Could you imagine the uproar if legislation was passed that targeted African-Americans to make them more easy victims of crime and to put them out of business?  That is clearly what some of the social justice warriors are trying to do with violence, legislation, and protests to push the Korean-American business owners out of black communities.  Yet racism directed towards Korean-Americans draws little national media attention.

South Korean Ruling Party Leader Surprised President Trump Asked To Move Korean Factories to the US

I don’t see what is so surprising about President Trump’s comment, it is no secret that he has been pushing to bring manufacturing jobs back to the United States:

While circling the sky near the inter-Korean border last week, U.S. President Donald Trump posed a question that later took the leader of South Korea’s ruling party by surprise.

According to Choo Mi-ae of the Democratic Party, Trump was on his Marine One helicopter to the heavily fortified demilitarized zone when he turned to White House chief economic director Gary Cohn and said: “I just saw something amazing. There are so many factories. Can’t they be built in the U.S.?”

The trip to the DMZ was later canceled due to fog and Trump had to turn back to Seoul to continue his two-day state visit. The trip was watched closely because Trump had threatened to use military options against North Korea and engaged in a war of words with the regime over its nuclear and missile programs.

“I think President Trump understood, while he was in the air for 30 minutes, that 25 million people were living in the area below him and that they would be wiped out in the event of war,” Choo said in a meeting with reporters in New York. “But I was so surprised when Director Cohn told me this story. Wasn’t (Trump) essentially saying we should build our auto parts factories in the U.S., too?”  [Yonhap]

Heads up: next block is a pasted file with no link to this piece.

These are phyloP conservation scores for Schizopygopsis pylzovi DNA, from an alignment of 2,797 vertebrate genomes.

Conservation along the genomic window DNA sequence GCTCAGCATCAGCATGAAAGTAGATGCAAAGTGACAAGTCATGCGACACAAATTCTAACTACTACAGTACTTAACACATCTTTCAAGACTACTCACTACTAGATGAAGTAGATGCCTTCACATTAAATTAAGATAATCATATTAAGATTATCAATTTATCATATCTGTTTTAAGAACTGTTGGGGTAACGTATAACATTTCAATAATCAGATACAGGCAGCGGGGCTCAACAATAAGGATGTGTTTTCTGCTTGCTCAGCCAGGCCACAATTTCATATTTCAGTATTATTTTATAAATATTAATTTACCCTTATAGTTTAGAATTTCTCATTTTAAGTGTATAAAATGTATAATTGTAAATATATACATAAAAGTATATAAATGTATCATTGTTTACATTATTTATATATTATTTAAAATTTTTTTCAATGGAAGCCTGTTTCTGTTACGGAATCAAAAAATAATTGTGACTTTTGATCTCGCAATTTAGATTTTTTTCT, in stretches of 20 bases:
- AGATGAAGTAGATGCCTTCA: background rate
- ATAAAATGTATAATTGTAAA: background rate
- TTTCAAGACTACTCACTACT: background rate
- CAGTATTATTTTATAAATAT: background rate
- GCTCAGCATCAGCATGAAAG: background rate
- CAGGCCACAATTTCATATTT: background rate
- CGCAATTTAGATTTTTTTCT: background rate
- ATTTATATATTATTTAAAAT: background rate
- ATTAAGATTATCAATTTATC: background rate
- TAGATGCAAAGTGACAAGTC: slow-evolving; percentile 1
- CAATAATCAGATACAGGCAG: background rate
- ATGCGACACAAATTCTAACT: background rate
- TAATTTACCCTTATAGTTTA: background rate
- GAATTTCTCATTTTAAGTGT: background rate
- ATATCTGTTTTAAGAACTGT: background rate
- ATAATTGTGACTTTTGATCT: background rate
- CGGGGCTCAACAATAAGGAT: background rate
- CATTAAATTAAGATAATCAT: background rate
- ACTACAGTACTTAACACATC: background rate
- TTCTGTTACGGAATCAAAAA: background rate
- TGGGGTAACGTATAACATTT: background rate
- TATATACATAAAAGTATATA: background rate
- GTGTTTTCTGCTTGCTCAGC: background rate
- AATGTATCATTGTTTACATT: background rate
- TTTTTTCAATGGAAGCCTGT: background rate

You can read more at the link.

President Moon to Hold Beer Summit with ROK Business Leaders

Considering that President Moon has plans to increase taxes on the wealthy and businesses to create a welfare state, President Moon better serve some pretty good beer to get these ROK business leaders on board:

President Moon Jae-in is set to hold his first dialogue with top business leaders here this week over beer to help break the ice and possibly allow more frank discussions, an official from the presidential office, Cheong Wa Dae, said Tuesday.

The talks will be held Thursday and Friday, each day involving part of the top executives from the 14 largest business conglomerates, according to Cheong Wa Dae spokesman Park Soo-hyun.  [Yonhap]

You can read more at the link.


LG Electronics Signs Deal to Manufacture Washing Machines In Tennessee

I am sure President Trump will be pleased with this news:

Dan Song, president of LG Electronics’ home appliances business, front left, and Gov. Bill Haslam, front right, sign a memorandum of understanding on Tuesday in Tennessee. LG agreed to build a washing machine factory in the state. In the back row from left are Curtis G. Johnson, a member of the Tennessee House of Representatives; Joo Hyung-hwan, Korean minister of trade, industry and energy; Kim McMillan, mayor of Clarksville; and William Cho, president and CEO of LG Electronics USA. [LG ELECTRONICS]